In following what I have been taught about not bothering those in a meeting who are busy with other things than activism, I am realizing that often results in other Friends and others not knowing what it is we would like to have help with and/or share in the work we are doing.
This is what I would like to see for and from Friends and allies today.
It seems there are leaders and followers. People of faith are both. Following our spiritual guidance, however we practice that, shapes both our beliefs and our actions. People of faith are leaders because others see our lives as an expression of our faith, and can follow our example if they choose. Whether we promote ourselves as examples or not, others see us that way.
There is a tension between spiritual practice and how that is expressed in the world. Our spiritual insights highlight social injustices, because a fundamental tenant of any faith is the value and equality of every person. A person of faith is able to translate his/her faith into work for social justice, making whole one’s attention to and expression of one’s faith.
Different people approach this different ways. There are those who feel their faith is expressed in the actions of their daily lives, and are not drawn to participate in social justice activism. Then there are those who feel the way God’s work is done in the world is by identifying issues of injustice and actively working to address them.
My view is the latter. God does continue to guide us, and we are the instruments of his will. We need to expose injustices and connect with allies to correct them.
But there are so many issues. How do you decide what to work on? I feel strongly about two things related to this.
The first is that you absolutely have to be, or become if not already, in tune with your spiritual core. That needs to be floating in the periphery of your consciousness continually. When you observe something or are asked to do something, you check with your core, and that will, hopefully, inform you of what to do. That makes it easier to decide when others ask you to help them. Your decision isn’t clouded by external pressures, and that takes a lot of anxiety out of your life, but more importantly keeps you focused on what you are called to do. Over time, each little step along this path builds a body of spiritual work you can draw upon during those times of confusion we all face. The dynamics of life mean we are continually confronted with new situations and choices. But the key for the person of faith is that those new situations are actually variations of old situations (there is nothing new under the sun). But more importantly, this is how our faith grows, as we learn from the faith of others, and they from ours.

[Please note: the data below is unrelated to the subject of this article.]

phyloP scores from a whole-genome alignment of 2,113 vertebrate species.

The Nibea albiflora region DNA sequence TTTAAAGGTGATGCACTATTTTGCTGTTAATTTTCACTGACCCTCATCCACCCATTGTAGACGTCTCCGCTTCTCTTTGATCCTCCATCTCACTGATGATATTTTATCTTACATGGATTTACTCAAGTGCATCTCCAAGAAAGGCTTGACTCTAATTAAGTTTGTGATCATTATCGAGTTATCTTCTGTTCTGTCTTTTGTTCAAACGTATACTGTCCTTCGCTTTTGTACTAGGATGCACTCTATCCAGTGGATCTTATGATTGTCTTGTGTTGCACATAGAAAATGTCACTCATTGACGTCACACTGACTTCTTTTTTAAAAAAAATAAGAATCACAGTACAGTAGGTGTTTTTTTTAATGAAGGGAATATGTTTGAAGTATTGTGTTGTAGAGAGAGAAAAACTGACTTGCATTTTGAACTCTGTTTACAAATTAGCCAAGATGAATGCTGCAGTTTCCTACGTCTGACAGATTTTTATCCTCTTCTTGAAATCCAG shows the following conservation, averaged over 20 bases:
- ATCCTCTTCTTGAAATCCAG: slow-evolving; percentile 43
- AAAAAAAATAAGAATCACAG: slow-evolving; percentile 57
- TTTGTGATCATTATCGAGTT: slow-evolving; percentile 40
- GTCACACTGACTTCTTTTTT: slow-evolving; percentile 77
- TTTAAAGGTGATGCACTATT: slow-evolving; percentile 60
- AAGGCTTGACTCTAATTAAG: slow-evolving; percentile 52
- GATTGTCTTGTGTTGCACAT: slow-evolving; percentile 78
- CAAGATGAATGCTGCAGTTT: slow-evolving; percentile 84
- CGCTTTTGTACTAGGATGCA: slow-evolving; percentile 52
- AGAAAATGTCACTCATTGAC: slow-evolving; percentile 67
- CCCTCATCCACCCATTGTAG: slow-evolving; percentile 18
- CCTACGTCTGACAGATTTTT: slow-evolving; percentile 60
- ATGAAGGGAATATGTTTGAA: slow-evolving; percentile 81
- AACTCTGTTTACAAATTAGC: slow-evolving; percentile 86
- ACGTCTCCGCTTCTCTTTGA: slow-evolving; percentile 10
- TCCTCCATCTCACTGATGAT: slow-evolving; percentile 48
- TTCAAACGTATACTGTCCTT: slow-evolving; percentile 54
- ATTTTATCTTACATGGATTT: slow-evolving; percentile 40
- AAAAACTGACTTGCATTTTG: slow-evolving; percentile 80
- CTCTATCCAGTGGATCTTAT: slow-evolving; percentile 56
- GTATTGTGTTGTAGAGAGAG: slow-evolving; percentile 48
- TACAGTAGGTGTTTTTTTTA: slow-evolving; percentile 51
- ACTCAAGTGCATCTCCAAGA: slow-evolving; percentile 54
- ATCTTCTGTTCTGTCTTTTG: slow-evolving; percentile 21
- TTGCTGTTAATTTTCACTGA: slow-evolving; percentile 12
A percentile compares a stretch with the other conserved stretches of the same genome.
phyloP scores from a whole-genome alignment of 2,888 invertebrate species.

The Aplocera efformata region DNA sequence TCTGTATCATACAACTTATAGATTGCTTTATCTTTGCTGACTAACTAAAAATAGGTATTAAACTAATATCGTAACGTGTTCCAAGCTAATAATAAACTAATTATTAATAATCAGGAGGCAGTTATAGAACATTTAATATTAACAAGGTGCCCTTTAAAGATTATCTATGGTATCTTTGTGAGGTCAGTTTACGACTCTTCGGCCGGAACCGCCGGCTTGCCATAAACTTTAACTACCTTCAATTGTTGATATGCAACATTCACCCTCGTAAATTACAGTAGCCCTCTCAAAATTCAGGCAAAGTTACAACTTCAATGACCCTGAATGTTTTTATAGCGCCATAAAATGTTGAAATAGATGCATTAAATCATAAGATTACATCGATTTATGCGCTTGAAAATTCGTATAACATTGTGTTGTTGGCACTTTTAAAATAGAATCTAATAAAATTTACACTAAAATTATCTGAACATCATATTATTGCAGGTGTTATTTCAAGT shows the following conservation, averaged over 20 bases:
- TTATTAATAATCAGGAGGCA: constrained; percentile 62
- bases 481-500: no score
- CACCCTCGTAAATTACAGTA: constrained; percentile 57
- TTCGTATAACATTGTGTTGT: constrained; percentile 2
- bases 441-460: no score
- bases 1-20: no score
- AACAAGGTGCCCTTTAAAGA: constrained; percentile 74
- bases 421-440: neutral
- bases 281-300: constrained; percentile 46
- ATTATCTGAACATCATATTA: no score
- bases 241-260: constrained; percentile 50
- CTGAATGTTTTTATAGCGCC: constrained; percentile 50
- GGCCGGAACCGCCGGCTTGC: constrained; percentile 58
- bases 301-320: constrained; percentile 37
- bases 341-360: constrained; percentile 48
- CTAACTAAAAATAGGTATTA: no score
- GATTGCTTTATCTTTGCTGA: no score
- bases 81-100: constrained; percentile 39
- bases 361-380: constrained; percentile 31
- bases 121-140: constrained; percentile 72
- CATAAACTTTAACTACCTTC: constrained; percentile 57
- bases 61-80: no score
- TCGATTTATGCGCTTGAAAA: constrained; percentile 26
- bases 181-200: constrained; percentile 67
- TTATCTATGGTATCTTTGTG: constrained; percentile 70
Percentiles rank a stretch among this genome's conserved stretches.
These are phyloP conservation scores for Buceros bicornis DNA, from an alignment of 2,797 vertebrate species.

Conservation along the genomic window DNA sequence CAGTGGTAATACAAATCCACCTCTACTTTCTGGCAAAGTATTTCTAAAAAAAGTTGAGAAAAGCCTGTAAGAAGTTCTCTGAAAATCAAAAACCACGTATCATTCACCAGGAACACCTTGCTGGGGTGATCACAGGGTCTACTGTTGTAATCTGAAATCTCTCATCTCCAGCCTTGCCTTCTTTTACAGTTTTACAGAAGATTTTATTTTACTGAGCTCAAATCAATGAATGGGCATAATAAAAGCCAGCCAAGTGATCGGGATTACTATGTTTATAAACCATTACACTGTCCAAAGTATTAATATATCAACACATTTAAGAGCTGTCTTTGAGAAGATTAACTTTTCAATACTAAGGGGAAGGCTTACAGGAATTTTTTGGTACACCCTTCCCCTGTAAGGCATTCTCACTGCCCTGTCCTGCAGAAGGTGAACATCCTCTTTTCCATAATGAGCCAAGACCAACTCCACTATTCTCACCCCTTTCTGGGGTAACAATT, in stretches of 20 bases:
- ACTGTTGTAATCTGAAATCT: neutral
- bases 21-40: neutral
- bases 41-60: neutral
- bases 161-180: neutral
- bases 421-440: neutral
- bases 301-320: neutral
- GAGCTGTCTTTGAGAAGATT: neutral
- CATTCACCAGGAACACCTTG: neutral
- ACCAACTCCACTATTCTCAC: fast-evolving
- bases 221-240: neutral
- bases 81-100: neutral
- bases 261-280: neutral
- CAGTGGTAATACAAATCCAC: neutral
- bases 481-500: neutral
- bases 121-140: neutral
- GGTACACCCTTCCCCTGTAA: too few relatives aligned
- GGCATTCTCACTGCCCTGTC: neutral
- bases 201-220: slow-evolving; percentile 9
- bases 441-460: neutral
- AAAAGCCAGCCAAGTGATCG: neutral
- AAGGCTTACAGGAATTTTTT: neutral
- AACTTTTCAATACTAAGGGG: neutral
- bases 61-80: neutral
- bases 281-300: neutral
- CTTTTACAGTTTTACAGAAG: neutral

Secondly, I fall into the group that believes one’s faith must be expressed in action. It is not enough to be paying close attention to your spiritual life, if that doesn’t move you to act on what is being revealed to you. People of faith are nonviolent revolutionaries. We hold our public institutions and officials accountable to do the political work to keep our society working well. We cannot not engage in addressing injustice, because injustice only survives by implied consent, and silencing dissent.
What specifically would I like to see locally? North Meadow Friends are doing a good job with the meeting for worship.
One thing I would like would be an exploration of how we as a meeting see human relations. The situation in Ferguson highlighted a number of issues. That community was so oppressed by those who were supposed to be serving it. Unfortunately, that is not an isolated situation. We still have significant problems with race relations, economic injustice, and law enforcement. I think it is important for white people to be aware of the economic and political advantages we have and work to address those inequalities in our own lives.
I think we also need to work at learning more about people of color. We still do not live in a truly integrated society. The only way to fix this is to get to know people of color. We are very fortunate to have the Kheprw Institute (KI) community that is willing to work with us. I would like to see a close relationship built between North Meadow and KI. Shared community discussions and work would be great.
I’d like to see North Meadow meeting become the KI of our neighborhood, with open community discussions and work projects.
Finally, I’d like to see others at North Meadow get involved in the Indiana Moral Mondays movement. This is the civil rights movement of our time, and it needs the help of Friends. And it is a great partner for Friends to work to express their faith.